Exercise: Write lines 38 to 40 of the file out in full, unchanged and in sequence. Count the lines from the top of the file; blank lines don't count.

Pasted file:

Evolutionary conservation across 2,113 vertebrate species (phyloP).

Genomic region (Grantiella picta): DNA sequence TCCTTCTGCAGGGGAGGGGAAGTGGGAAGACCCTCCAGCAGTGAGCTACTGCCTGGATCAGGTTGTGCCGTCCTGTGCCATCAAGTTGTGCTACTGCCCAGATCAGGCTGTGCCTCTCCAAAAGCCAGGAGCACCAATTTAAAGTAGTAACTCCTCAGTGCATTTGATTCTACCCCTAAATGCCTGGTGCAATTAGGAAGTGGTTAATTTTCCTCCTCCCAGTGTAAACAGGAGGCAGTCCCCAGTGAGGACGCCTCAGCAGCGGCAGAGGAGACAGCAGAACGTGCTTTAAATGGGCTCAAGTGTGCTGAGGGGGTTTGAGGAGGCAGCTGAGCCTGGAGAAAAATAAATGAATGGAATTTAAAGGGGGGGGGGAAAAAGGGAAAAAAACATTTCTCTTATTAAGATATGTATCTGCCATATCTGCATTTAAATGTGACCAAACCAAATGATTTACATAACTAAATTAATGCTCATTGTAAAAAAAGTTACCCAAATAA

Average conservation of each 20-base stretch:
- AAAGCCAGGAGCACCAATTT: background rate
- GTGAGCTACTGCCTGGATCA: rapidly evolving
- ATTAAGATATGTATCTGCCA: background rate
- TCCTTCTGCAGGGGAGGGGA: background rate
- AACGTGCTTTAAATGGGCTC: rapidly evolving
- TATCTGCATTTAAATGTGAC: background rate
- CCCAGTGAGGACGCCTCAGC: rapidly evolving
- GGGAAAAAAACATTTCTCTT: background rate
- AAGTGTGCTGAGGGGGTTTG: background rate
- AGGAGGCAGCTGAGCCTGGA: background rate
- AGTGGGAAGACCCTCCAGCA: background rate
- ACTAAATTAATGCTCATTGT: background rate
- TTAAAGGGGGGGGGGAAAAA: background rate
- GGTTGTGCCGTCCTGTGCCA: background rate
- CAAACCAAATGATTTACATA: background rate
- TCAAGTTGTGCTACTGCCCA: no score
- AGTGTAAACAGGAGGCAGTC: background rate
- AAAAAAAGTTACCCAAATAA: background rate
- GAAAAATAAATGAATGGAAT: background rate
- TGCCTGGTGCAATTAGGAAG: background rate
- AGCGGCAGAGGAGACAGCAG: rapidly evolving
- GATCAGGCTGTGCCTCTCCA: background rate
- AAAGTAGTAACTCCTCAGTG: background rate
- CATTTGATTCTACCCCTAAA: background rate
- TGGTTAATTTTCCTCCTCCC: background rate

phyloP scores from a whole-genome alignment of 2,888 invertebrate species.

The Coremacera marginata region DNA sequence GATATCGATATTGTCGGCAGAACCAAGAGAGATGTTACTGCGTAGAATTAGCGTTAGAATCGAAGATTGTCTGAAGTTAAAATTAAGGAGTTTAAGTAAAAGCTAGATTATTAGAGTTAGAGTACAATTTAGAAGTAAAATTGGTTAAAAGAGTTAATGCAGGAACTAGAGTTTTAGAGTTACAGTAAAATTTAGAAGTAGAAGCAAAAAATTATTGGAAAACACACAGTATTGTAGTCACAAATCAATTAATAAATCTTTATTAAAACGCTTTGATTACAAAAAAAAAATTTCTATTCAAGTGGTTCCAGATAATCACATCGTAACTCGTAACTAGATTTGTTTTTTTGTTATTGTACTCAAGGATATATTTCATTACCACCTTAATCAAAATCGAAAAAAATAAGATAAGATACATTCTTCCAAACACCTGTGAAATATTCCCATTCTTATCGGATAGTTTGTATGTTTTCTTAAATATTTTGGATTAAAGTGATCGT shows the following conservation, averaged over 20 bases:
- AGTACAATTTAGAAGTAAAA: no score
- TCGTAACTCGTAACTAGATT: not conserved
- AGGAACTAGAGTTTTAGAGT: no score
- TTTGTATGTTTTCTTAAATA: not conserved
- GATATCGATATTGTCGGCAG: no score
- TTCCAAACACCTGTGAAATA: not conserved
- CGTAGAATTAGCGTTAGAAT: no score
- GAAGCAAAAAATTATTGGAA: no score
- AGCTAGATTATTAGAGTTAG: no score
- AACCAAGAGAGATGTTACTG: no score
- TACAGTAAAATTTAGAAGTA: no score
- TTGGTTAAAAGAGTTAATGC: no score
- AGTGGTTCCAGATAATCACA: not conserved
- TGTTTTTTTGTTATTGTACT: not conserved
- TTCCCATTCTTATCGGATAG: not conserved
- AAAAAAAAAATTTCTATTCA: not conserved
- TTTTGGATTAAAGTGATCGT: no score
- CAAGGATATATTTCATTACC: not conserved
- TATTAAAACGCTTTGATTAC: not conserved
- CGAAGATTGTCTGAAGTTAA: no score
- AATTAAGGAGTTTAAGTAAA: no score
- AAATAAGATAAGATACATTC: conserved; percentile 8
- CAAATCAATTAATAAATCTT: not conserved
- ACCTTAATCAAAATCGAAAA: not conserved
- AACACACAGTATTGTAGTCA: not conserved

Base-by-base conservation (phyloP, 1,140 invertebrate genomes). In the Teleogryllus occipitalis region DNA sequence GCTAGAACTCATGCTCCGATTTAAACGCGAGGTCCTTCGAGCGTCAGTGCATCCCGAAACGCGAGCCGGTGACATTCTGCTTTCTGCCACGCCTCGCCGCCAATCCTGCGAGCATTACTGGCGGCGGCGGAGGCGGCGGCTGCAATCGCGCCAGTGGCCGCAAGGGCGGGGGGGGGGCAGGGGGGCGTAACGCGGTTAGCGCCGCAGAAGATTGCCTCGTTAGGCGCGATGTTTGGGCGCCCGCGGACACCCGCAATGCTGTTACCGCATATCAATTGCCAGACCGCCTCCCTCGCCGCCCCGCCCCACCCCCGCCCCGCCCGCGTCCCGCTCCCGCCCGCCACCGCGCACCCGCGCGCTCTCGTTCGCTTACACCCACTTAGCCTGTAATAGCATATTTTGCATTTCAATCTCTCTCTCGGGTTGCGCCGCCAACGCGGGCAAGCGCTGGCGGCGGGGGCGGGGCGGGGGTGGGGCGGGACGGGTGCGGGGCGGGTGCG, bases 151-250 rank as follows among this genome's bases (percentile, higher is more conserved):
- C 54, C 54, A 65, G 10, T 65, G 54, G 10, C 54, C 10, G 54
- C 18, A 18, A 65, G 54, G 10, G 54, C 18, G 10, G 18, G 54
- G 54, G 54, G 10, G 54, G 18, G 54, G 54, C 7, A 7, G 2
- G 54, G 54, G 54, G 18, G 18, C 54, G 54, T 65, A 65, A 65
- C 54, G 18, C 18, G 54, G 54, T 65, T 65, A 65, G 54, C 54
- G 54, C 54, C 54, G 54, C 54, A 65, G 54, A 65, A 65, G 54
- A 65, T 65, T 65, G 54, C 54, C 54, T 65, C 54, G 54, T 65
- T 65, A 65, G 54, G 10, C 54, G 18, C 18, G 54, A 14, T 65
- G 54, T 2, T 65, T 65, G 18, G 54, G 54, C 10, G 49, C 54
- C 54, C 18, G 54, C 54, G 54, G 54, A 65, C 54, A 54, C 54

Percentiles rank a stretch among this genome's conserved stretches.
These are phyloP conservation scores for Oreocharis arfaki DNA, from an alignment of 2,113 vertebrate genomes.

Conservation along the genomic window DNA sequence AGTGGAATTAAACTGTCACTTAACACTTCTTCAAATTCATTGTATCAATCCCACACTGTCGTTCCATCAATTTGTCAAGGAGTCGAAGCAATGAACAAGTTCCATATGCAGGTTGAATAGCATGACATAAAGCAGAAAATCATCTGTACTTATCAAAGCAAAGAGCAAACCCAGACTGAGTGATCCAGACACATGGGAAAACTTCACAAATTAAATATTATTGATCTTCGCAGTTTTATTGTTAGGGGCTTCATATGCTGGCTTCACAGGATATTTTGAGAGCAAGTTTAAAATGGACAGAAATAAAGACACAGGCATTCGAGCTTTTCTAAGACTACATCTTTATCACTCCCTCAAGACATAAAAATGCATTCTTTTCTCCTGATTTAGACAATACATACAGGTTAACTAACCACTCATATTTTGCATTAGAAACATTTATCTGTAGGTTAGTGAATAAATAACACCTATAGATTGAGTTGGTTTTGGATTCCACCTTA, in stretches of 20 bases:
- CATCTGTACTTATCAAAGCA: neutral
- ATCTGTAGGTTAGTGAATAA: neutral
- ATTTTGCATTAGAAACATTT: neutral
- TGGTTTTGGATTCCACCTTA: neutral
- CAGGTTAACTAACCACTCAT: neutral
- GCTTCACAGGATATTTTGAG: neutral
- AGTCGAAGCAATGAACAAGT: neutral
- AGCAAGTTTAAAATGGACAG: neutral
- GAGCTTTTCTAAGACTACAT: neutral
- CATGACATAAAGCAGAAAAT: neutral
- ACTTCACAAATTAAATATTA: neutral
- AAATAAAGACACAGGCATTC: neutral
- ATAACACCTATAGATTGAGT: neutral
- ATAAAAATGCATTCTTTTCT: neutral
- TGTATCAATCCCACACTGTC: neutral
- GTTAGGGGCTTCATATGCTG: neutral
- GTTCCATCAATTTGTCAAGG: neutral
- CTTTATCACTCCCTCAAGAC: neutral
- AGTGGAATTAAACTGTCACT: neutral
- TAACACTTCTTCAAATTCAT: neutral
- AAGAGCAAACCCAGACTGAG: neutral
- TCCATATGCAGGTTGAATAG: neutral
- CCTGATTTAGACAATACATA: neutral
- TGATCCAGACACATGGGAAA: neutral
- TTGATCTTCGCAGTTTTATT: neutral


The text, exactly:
- GAAGCAAAAAATTATTGGAA: no score
- AGCTAGATTATTAGAGTTAG: no score
- AACCAAGAGAGATGTTACTG: no score